Effective vs. Efficient: A Tale of Two Cities

Some organizations are effective. Some are efficient. From the customer’s perspective the two may look very much the same, but the difference to your bottom line can be substantial.

A few years ago my wife and I toured Vienna, and then hopped a train over the Dolomite mountains to Venice. Both cities were wonderful. For two places that are not much farther apart than San Antonio and Dallas, however, the cultural differences were extreme.

Upon landing in Austria, I set my watch by one of the many large clocks hanging in the Vienna airport. For the next five days, my watch agreed exactly with every clock we saw. The alarm clock on the bed stand, the clocks in the subway and the big clock on the city hall all showed the same time to the minute. In Austria, when it is 8:00 o’clock, it is 8:00 o’clock everywhere.

venice bell towersThen there was Venice. That city has 115 Catholic churches, not counting those on the lagoon islands. It seems that about half of those have carillons (bell towers) that chime the hour. You can hear them start at about ten minutes before the hour, and the last ones finish about ten after. According to the Venetian churches, when it is 8:00 o’clock it is somewhere between 7:50 (or so) and 8:10 (or thereabouts.)

Vienna is efficient. Venice is effective. In Vienna, the time is a precise measurement. You can set your watch by any clock in town. In Venice, the churches are certainly effective in letting you know the hour is arriving (or has recently arrived.) They just aren’t so good at pinning it down exactly.

We could attribute this to the differences between Germanic and Latin cultures and leave it at that, but I think it is also a metaphor for company cultures.

Some companies are effective. They get the job done. They revel in their ability to accomplish the mission despite hiccups and near-misses. They have mottos like “Whatever it takes,” or “Git ‘er done.” They talk about how their terrific employees regularly go above and beyond the call of duty to meet a deadline or make a delivery.

Other companies are efficient. They don’t talk much about employees going the extra mile, because they rarely have to. They know when an order comes in or a customer arrives it will be handled the right way, and the same way every time.

Efficient companies depend on their people to execute proven and tested systems. Effective companies depend on their people to figure it out as they go. Efficient companies prize teamwork and process. Effective companies value individual heroics.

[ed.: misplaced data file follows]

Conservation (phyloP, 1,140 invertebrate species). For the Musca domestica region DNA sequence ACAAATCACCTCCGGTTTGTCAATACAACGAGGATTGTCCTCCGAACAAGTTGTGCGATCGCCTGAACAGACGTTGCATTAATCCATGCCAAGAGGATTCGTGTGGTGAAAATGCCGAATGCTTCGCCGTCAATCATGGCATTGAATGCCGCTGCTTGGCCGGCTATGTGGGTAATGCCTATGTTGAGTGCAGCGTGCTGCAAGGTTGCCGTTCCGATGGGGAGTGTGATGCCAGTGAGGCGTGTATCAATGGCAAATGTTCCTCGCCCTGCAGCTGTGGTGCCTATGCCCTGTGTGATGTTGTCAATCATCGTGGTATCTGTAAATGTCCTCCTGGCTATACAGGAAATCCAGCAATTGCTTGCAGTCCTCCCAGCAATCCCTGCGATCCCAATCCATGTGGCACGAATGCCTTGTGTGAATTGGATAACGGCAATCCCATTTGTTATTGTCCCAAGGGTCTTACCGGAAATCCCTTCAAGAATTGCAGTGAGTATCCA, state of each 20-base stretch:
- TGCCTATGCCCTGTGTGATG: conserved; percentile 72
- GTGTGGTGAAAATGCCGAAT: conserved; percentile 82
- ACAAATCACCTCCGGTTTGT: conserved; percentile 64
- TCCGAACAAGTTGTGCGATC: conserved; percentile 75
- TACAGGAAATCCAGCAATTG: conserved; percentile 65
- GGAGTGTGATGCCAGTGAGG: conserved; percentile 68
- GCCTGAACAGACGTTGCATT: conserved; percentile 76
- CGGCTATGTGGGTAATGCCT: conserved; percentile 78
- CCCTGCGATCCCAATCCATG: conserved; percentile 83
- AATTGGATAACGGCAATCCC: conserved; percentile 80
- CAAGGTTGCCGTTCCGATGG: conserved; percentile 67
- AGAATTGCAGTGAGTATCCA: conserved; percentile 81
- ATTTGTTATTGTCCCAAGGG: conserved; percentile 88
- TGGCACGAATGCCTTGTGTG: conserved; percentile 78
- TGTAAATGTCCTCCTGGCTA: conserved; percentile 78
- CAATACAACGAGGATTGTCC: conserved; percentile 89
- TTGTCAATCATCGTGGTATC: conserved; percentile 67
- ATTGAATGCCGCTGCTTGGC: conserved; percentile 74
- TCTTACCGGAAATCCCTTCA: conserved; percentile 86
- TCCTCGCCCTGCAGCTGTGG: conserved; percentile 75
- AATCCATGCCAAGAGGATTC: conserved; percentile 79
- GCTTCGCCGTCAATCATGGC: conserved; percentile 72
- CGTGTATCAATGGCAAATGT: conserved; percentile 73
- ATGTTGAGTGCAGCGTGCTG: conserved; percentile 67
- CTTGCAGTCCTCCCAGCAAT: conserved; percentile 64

Is your organization efficient or effective? Building an efficient organization takes more work up front, but pays off bigger in the long run. Running an effective organization also gets the job done, but being efficient delivers predictable results and consistent profits. Merely being effective means that you have to regularly “go the extra mile;” and extra miles cost money.

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4 Responses to Effective vs. Efficient: A Tale of Two Cities

  1. David Cunningham says:

    This essay is a nice illustration of a key business dynamic. (Perhaps I can write off my next vacation by studying the Effective/Efficient syndrome from Paris, Athens, and Reykjavik, to Singapore.) It is important to be able to recognize this characteristic when advising companies. Owners of either type are likely to be proud of their organization and its culture. This essay may be a gentle way of introducing the issue. But anytime you focus on a problem you have to be prepared with a solution. In this case it may be the introduction of business intelligence in the form of work flow analysis and dashboard performance illustration. Thanks John.

  2. David Basri says:

    I do not think that “effective” and “efficient” are mutually exclusive. Being efficient is largely a product of good processes, procedures and training. It is possible to develop those kind of procedures that also have a healthy dose of effective individuality baked in. Efficient processes should take care of most day-to-day requirements. When customer or company circumstances are outside the procedural box, employees can and should be encouraged to take initiative to be creative and effective.

    For example, PEI is a software development company. Employees (including myself) are first expected to be creative. However, strict naming conventions, coding standards, long term maintainability and testing are enforced. While we are more on the “effective” side of the gradient with a healthy dose of “efficient”, there just needs to be some kind of balance.

  3. John Hyman says:

    Great perspective and a lot to think about. Having spent a lot of time in Europe, I cannot get off the story. I wonder if the tale of two cities might involve a technology gap? Keeping centuries old clock towers and those mechanical time keeping movements in sync seems daunting at best. Transforming from effectiveness to efficiency seems more attainable…

  4. Frank Arnold says:

    David’s comment on not mutually exclusive is reality. An organization with a solid base of efficiency certainly relies less on effective individuality, but I believe both are essential.
    But this thought provoking discussion also leads me to want to get on a plane and head for Europe to continue my education. Thanks.

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